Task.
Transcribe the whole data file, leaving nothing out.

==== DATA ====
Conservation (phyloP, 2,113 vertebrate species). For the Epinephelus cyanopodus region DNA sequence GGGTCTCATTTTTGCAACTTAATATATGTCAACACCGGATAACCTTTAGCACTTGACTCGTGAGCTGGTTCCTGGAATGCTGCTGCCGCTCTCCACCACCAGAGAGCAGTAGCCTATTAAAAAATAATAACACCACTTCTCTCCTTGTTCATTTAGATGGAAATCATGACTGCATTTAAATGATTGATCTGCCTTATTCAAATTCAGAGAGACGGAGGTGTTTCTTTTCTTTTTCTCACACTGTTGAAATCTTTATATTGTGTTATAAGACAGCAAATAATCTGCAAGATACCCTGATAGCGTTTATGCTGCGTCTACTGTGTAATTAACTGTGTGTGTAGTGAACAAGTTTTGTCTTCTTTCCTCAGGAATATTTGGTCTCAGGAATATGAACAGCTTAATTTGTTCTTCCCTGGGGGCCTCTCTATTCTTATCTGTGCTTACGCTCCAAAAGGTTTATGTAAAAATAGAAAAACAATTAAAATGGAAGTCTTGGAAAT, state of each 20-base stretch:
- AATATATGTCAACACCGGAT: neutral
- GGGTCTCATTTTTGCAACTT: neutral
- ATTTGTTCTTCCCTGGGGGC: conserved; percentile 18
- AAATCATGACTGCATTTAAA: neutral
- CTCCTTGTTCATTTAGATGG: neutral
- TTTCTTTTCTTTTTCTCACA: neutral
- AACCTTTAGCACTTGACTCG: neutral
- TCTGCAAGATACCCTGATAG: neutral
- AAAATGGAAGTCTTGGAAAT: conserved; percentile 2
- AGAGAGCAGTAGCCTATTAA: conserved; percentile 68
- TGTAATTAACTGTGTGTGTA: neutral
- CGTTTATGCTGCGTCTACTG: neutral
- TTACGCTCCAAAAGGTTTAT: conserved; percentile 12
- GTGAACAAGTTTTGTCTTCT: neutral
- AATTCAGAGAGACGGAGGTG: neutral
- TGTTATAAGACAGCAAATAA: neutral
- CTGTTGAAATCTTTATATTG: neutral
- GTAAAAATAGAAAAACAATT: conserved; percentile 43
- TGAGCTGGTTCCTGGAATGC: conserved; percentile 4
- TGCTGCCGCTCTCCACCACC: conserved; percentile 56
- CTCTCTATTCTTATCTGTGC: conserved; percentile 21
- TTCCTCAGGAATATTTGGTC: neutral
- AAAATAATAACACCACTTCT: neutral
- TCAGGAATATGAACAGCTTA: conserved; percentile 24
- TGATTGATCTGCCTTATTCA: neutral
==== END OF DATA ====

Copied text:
Conservation (phyloP, 2,113 vertebrate species). For the Epinephelus cyanopodus region DNA sequence GGGTCTCATTTTTGCAACTTAATATATGTCAACACCGGATAACCTTTAGCACTTGACTCGTGAGCTGGTTCCTGGAATGCTGCTGCCGCTCTCCACCACCAGAGAGCAGTAGCCTATTAAAAAATAATAACACCACTTCTCTCCTTGTTCATTTAGATGGAAATCATGACTGCATTTAAATGATTGATCTGCCTTATTCAAATTCAGAGAGACGGAGGTGTTTCTTTTCTTTTTCTCACACTGTTGAAATCTTTATATTGTGTTATAAGACAGCAAATAATCTGCAAGATACCCTGATAGCGTTTATGCTGCGTCTACTGTGTAATTAACTGTGTGTGTAGTGAACAAGTTTTGTCTTCTTTCCTCAGGAATATTTGGTCTCAGGAATATGAACAGCTTAATTTGTTCTTCCCTGGGGGCCTCTCTATTCTTATCTGTGCTTACGCTCCAAAAGGTTTATGTAAAAATAGAAAAACAATTAAAATGGAAGTCTTGGAAAT, state of each 20-base stretch:
- AATATATGTCAACACCGGAT: neutral
- GGGTCTCATTTTTGCAACTT: neutral
- ATTTGTTCTTCCCTGGGGGC: conserved; percentile 18
- AAATCATGACTGCATTTAAA: neutral
- CTCCTTGTTCATTTAGATGG: neutral
- TTTCTTTTCTTTTTCTCACA: neutral
- AACCTTTAGCACTTGACTCG: neutral
- TCTGCAAGATACCCTGATAG: neutral
- AAAATGGAAGTCTTGGAAAT: conserved; percentile 2
- AGAGAGCAGTAGCCTATTAA: conserved; percentile 68
- TGTAATTAACTGTGTGTGTA: neutral
- CGTTTATGCTGCGTCTACTG: neutral
- TTACGCTCCAAAAGGTTTAT: conserved; percentile 12
- GTGAACAAGTTTTGTCTTCT: neutral
- AATTCAGAGAGACGGAGGTG: neutral
- TGTTATAAGACAGCAAATAA: neutral
- CTGTTGAAATCTTTATATTG: neutral
- GTAAAAATAGAAAAACAATT: conserved; percentile 43
- TGAGCTGGTTCCTGGAATGC: conserved; percentile 4
- TGCTGCCGCTCTCCACCACC: conserved; percentile 56
- CTCTCTATTCTTATCTGTGC: conserved; percentile 21
- TTCCTCAGGAATATTTGGTC: neutral
- AAAATAATAACACCACTTCT: neutral
- TCAGGAATATGAACAGCTTA: conserved; percentile 24
- TGATTGATCTGCCTTATTCA: neutral